However, in the case of the AIG bonus situation, instead of being angry at Congress for casting what I could best describe as a “no-confidence” vote in the administration’s handling of the AIG bonus issue, I believe anger and “outrage” should be focused at the correct players – namely the White House and the Treasury Department.

Facts are a stubborn thing and a quick review of the facts sheds some much needed light on this issue. On March 19th, the House of Representatives passed H.R. 1586, the first legislative response to the public outrage surrounding battered insurance giant American International Group, Inc. It targets a narrow group of individuals, topped by executives and other employees at AIG on the receiving end of $165 million in bonus checks. The final vote was 328-93, surpassing the two-thirds majority needed to pass the bill under suspension of the rules, an expedited procedure that bars amendments and limits debate.

The legislation would impose a 90 percent tax on the bonuses, targeting a narrow group of individuals at about a dozen firms that have received more than $5 billion in federal aid, including AIG. It is important to note that AIG is now 80 percent owned by the federal government and on the receiving end of $170 billion of taxpayer bailout money.

It is equally important to understand that the bonuses were allowed as a result of a Democratic decision to remove a tax proposal similar to the one included in H.R. 1586 from the economic recovery legislation. Instead of including this language in the recovery legislation, House Democrats replaced it with language that specifically prevented restrictions on bonuses paid pursuant to contracts signed before Feb. 11. Leaders stated that this provision was added at the request of the Administration.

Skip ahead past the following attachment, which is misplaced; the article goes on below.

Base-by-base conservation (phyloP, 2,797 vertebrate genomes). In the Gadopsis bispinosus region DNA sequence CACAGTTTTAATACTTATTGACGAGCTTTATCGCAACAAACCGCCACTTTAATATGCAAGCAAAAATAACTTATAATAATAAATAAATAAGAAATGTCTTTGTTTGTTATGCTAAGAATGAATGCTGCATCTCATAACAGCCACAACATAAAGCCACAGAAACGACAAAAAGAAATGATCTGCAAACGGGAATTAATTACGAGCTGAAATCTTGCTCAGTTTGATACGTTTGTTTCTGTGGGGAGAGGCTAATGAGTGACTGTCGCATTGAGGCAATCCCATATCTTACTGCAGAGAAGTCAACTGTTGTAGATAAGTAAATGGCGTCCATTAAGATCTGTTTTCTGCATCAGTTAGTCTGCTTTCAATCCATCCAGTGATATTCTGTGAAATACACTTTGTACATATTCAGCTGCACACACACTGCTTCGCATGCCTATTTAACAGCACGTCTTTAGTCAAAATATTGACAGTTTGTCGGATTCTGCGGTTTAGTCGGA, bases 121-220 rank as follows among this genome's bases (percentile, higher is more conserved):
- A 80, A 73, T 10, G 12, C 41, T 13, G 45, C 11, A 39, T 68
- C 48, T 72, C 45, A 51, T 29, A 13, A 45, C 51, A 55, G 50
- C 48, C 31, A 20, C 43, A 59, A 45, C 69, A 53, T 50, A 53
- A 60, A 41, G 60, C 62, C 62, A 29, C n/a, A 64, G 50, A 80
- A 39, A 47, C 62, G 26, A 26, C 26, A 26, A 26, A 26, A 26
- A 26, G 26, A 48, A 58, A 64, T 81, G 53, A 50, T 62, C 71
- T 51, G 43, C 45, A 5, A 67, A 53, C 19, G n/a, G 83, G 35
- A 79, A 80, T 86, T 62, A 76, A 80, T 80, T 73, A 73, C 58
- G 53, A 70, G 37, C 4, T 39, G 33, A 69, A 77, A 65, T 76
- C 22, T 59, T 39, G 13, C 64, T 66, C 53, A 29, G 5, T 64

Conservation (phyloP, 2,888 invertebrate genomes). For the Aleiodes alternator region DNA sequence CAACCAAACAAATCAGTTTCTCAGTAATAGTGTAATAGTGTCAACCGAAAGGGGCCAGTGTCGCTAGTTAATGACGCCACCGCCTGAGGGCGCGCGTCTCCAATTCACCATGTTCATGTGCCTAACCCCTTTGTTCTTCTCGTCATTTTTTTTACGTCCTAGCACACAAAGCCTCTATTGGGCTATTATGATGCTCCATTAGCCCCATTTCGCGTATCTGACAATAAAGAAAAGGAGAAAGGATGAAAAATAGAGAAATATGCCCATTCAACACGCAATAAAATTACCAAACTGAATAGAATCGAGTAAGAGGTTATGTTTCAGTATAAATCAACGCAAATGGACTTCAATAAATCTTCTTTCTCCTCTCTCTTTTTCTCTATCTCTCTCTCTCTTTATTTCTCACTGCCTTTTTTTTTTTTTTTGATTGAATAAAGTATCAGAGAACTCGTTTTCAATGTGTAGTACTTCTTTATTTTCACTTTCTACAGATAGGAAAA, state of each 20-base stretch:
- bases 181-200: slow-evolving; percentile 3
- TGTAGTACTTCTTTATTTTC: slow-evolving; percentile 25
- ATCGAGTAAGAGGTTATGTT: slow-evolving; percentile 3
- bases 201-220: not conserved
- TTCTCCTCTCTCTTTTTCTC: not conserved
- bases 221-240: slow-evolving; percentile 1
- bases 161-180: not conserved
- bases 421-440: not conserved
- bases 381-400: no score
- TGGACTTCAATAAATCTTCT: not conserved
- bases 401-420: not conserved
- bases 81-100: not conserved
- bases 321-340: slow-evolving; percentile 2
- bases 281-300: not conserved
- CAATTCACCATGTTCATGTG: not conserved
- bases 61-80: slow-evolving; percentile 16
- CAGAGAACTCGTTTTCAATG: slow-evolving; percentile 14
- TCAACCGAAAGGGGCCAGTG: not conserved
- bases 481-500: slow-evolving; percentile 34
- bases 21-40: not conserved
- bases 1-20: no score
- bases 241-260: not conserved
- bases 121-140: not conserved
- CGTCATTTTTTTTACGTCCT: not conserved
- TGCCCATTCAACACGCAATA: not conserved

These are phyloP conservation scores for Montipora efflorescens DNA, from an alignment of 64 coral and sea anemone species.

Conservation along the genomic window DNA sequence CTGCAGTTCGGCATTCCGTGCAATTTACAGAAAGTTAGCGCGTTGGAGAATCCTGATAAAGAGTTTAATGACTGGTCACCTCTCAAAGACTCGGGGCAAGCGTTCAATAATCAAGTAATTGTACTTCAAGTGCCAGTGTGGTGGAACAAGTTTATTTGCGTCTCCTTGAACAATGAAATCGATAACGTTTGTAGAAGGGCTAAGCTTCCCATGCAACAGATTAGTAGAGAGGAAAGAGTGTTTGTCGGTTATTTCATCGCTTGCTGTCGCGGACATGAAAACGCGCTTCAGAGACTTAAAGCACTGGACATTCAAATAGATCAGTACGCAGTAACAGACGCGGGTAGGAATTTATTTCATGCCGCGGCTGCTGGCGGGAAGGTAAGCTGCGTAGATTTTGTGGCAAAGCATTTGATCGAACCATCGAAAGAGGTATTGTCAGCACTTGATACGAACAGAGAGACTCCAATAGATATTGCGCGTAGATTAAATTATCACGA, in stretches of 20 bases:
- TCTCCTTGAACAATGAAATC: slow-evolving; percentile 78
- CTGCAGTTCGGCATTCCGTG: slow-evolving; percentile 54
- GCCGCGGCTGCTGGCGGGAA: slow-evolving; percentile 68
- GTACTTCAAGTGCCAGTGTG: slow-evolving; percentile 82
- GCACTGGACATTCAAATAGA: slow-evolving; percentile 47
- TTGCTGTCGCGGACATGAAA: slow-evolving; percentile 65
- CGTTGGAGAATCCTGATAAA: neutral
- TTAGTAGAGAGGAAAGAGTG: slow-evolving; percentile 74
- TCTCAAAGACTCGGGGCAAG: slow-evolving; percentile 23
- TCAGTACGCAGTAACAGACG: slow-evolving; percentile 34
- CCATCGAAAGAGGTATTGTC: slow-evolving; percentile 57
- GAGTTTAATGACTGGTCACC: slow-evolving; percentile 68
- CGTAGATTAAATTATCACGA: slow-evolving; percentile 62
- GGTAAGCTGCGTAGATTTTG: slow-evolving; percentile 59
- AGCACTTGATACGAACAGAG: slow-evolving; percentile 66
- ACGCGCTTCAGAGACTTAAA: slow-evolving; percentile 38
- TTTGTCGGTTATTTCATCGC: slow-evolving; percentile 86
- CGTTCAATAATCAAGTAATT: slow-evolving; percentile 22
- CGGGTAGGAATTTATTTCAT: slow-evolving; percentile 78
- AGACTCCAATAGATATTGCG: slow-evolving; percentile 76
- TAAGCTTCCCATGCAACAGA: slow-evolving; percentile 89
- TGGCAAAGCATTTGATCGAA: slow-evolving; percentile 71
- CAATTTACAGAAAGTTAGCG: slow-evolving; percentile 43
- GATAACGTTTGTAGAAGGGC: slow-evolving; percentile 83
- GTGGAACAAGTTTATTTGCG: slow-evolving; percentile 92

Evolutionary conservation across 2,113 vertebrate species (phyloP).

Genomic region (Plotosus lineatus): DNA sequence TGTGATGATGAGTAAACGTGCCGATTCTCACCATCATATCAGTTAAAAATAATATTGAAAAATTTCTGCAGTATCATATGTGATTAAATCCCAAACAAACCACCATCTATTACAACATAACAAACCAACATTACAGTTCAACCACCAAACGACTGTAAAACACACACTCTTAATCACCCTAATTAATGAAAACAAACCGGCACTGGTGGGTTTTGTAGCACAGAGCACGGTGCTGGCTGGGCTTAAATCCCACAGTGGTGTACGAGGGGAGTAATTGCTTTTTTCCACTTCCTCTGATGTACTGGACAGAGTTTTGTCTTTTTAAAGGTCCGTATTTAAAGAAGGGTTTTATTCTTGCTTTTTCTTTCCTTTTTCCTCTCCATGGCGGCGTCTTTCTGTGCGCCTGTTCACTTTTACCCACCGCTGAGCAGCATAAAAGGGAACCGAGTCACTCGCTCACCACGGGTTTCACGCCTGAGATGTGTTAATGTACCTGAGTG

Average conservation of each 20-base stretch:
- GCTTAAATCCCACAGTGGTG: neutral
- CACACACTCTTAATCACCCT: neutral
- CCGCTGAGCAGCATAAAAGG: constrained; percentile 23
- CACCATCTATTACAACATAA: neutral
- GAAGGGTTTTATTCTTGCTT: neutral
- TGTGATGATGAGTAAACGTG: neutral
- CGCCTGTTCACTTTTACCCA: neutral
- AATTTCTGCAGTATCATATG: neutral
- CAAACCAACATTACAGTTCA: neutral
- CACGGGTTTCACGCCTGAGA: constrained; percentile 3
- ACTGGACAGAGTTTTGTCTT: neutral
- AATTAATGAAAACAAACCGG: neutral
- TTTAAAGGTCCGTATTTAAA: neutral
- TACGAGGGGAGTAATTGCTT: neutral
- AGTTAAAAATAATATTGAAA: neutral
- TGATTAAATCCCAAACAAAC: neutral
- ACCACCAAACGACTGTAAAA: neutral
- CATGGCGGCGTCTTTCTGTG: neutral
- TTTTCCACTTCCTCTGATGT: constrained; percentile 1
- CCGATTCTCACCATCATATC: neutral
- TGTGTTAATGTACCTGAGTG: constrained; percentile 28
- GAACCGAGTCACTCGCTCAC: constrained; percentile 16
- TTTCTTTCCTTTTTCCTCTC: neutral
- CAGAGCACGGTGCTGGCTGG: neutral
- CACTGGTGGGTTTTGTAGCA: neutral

So, if you are in the minority and have no control over the legislative agenda and wish to make a point, what do you do? You use every legislative tool you have to send a strong message and in this case that message was a “no-confidence” vote in Secretary Geithner and the Administration for negotiating the exclusion of restrictions on taxpayer funds in the Economic Stimulus legislation.

Should the AIG Bonus legislation, as passed by the House, ever become law, I think there is a good chance it could be declared unconstitutional. And I think lots of smart Republicans and Democrats realized that when they cast their “yes” vote. The ultimate fate of the House bill is not clear. The Senate version of a bonus tax differs in some key ways from that of the House. And while the legislation feels like “justice” to those outraged, it is at best bad public policy and at worst, unconstitutional. But I believe it is so much more than that. I think frustrated members of Congress wanted to send a message.

While I believe a strong message was sent to Administration, a stronger message was sent to those receiving our tax dollars. That message was “finally someone is looking out for us and you should take caution when taking these valuable resources from hard working Americans.”
Surprisingly, that message was sent, received and apparently processed by those on the receiving end.


A final version of the legislation has not been signed into law, but just look at the results so far. First of all, Secretary Geithner recently stated that he will deduct $165 million from the next $30 billion that AIG is slated to receive. Secondly, Edward M. Liddy, the government-installed chairman and CEO of AIG, has asked employees to return portions of their bonuses and said that at least some are doing that. And finally, according to New York Attorney General Andrew Cuomo, nine of the top 10 bonus recipients have already agreed to return the money, and half of the total $165 million may be retrieved.

I would suggest that those “outraged” by Congress’ action take heart and understand that sometimes Congress works the way it was intended. I would argue that in the case of the AIG bonus mess created by the Administration, they did just that. This legislation is bad public policy and hopefully will never become law. But the threat of that possibility has sparked the right outcome.

 
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Posted by on April 1, 2009 in Uncategorized